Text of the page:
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What about the banks?

The “King of Good Times” is under fire from the nation’s banks. Liquor baron, Vijay Mallya, is under legal proceedings for allegedly defaulting loans of over Rs 9,000 crores from various banks. Earlier this week, the court had issued a notice to Mallya and sought his response within two weeks on pleas filed by a consortium of banks seeking to freeze his passport. The State Bank of India has dragged the “wilful defaulter” Mallya to the Debt Recovery Tribunal in an attempt to recover more money by seizing his assets. Of the Rs 7,000 crore owed by the now-defunct Kingfisher Airlines to 17 banks, the SBI faces an exposure of approximately Rs 1,600 crore. Suffice to say, the public sector bank is now trying everything to recover that money. On Monday, the Tribunal froze Rs 515 crore severance pay package that Mallya was to get from Diageo, the company which bought his UB Spirits last month. In an open letter written on Sunday, Mallya argued that it would be unfair to blame only him for the mess that has unfolded in the banking sector. For all his ills, Mallya does indeed have a point that he is being made the “poster boy” of bank defaults. “In fact, banks have NPAs (non-performing assets) of Rs 11 trillion and have borrowers who owe much more than the amount allegedly owed by Kingfisher Airlines to the banks,” he wrote. “None of these large borrowers (whose debt is significantly more than the Kingfisher Airlines debt) have been declared wilful defaulters.”

The list of major defaulters includes Reliance ADA, Vedanta, Essar, Adani and the Jaypee Group, among other serious players in Corporate India. Some of these firms have close ties with the political class on both sides of the ideological divide. He also went on to argue that the likes of SBI and IDBI are as culpable for the current crisis. Despite knowing of his company’s financial position, these banks went along and lent large sums. Suffice to say, the liquor baron’s commercial airline venture, Kingfisher Airlines, was doomed from the very start. Despite clear warning signs that the airlines would not make good on its loans, public sector banks were under political pressure to keep on lending. Private sector bank ICICI, however, saw the writing on the wall and sold off its entire debt of Rs 430 crore to a Kolkata-based debt-fund way back in 2012. Meanwhile, public sector banks carried his debts, as he worked the courts. When the United Bank of India, a public sector entity, finally gathered the courage to declare Mallya and three of his former directors as “willful” defaulters, the Calcutta High Court let him get away on a mere technicality. By using their political connections and working the overburdened judicial system, these large corporate entities continue to default on their loans, without paying the price for it. Not anymore for the likes of Mallya, though. But as stated earlier, Mallya’s activities are only representative of the way in which large corporate houses get away with defaulting on massive loans. More than the money lost, the problem is systemic.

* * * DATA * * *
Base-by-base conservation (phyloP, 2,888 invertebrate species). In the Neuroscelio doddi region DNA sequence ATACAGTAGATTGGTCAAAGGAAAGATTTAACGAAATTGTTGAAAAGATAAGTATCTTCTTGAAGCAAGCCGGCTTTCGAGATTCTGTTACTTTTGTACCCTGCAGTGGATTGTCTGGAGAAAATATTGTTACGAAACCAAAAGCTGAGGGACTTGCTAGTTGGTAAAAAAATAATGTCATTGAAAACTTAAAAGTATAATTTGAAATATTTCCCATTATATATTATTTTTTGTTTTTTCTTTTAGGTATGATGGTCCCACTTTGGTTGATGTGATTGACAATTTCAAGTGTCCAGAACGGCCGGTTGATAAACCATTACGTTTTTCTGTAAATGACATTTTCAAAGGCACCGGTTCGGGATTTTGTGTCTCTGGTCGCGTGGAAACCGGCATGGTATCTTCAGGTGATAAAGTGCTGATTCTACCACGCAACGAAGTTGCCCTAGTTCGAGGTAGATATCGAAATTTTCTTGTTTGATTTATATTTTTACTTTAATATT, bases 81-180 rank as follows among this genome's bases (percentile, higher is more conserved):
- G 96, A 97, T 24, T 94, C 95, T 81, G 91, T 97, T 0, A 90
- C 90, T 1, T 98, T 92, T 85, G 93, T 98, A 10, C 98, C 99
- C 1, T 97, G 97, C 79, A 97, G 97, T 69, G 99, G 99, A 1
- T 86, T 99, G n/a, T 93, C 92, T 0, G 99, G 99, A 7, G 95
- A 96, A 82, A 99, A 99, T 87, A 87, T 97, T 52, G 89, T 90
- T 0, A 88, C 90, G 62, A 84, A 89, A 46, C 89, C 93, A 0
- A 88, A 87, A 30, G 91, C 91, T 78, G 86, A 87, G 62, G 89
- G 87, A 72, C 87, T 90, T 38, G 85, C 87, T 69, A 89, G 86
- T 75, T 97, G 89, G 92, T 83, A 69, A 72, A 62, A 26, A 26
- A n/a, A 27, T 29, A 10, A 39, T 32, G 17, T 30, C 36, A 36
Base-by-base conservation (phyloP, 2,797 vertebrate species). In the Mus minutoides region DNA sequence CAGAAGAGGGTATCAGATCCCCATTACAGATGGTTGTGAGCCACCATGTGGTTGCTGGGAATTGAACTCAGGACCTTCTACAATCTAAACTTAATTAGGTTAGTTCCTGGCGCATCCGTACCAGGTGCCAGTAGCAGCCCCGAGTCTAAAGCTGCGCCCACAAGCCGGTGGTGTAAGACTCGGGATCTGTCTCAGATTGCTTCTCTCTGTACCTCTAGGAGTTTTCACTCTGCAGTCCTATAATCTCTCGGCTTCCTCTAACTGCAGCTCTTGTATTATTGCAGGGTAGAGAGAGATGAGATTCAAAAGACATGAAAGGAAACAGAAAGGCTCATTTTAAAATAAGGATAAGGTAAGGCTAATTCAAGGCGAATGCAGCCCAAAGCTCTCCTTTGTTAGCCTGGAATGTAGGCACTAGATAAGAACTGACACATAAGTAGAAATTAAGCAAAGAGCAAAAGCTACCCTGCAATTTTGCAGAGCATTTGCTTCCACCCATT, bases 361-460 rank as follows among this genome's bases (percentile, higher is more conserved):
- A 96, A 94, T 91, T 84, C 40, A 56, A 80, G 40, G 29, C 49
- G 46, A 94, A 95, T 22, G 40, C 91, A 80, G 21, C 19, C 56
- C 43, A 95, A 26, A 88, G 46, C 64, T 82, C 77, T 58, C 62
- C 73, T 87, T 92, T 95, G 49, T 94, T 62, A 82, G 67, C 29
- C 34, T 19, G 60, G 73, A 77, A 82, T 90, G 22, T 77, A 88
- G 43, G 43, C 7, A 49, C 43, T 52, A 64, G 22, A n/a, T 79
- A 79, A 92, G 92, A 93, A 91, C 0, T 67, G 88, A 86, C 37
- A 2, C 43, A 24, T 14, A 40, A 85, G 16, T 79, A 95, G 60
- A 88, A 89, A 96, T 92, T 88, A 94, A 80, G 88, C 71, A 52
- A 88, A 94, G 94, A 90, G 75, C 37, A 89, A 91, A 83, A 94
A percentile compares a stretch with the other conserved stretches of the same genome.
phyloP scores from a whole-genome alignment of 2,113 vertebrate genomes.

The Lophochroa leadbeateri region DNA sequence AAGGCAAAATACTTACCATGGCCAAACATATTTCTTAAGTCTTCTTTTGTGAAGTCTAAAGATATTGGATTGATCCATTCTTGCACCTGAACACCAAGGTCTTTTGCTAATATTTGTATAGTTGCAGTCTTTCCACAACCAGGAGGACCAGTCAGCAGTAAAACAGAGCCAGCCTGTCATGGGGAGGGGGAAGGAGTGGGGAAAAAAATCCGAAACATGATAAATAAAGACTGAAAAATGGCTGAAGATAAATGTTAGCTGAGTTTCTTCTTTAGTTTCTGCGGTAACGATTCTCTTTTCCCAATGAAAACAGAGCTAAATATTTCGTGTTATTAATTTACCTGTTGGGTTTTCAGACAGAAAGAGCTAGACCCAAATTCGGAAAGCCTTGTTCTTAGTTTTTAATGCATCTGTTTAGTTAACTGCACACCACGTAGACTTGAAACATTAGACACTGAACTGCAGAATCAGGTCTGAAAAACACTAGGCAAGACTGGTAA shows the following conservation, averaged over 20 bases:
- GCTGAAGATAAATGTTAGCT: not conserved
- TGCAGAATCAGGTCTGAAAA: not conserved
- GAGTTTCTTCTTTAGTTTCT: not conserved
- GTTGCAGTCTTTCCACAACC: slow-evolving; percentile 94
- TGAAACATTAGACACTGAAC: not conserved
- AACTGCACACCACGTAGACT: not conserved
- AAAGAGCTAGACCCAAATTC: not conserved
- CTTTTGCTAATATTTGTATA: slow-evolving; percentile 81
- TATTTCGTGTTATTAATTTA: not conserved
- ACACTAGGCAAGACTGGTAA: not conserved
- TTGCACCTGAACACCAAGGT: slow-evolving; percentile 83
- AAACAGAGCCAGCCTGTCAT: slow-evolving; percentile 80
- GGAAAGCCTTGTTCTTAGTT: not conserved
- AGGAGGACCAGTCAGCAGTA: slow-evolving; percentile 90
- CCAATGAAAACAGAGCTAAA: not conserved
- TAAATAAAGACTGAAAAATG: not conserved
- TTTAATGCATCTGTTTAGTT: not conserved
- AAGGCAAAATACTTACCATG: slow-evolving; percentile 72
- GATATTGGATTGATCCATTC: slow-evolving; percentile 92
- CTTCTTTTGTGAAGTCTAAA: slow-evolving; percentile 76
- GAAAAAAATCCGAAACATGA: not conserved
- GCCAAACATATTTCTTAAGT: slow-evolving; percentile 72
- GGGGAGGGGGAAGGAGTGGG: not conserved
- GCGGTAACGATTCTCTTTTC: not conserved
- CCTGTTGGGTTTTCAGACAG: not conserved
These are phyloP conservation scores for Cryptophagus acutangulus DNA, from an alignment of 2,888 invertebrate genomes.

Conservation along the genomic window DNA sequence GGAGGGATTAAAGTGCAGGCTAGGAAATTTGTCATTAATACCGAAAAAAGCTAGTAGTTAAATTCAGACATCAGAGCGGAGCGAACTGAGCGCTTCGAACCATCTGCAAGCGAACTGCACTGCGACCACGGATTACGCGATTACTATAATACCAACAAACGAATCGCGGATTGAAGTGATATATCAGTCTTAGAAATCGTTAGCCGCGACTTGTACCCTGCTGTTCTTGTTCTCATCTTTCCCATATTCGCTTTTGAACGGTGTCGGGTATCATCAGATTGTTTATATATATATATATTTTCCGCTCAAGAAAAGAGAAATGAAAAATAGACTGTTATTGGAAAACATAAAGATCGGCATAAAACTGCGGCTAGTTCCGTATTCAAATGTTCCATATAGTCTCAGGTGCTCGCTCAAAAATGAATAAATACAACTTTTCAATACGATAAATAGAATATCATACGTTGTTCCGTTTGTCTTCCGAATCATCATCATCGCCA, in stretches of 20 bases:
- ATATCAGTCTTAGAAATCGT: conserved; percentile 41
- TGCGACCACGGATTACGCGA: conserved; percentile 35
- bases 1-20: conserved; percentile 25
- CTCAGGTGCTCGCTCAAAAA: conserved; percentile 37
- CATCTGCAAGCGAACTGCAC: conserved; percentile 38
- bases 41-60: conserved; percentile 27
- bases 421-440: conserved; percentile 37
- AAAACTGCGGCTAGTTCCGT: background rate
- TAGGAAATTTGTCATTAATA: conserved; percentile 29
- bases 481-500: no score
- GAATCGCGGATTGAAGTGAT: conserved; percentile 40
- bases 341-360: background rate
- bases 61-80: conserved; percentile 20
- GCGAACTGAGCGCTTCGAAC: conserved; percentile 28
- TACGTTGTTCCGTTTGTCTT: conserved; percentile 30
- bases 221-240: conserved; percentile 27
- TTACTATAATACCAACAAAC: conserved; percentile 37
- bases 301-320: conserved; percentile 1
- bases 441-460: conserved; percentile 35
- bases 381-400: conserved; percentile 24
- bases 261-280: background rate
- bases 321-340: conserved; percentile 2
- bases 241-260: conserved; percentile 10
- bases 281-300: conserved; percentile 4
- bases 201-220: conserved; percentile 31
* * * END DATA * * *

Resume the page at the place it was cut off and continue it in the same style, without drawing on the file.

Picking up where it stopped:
Deposing before the Parliamentary committee, which was constituted to look into the matter, Reserve Bank of India Governor Rajan said that banks had failed to fully predict the profitability and viability of infrastructure projects before providing them loans. “There was inadequate project evaluation of assessment of promoter or management capacity or even financial capacity,” he said about projects which got shelved or stopped generating funds and hence, their promoters defaulted. “We did not do a good job. Therefore, some of these projects have got into trouble.” In other words, these banks did bother to conduct due diligence due to pressure from above. Although the RBI and the NDA government have reportedly been on top of this crisis for some time, little has been done until now. The government has gone after the likes of Mallya while kick-starting the lending process by instituting some structural changes to our public sector banks. According to a recent column in Mint, “Indradhanush, the NDA plan to revamp PSU banks launched recently provides the blueprint (to revamp India’s public sector banks). The core of this strategy is to delink governance of banks from political influence emanating from Delhi by strengthening the bank management. Once in place, the management will have the confidence, especially with the authorities cracking down on wilful defaulters, to tell off influence peddlers.” In addition to strengthening the management of these banks, the government must go after other major corporate defaulters involved in the crisis.
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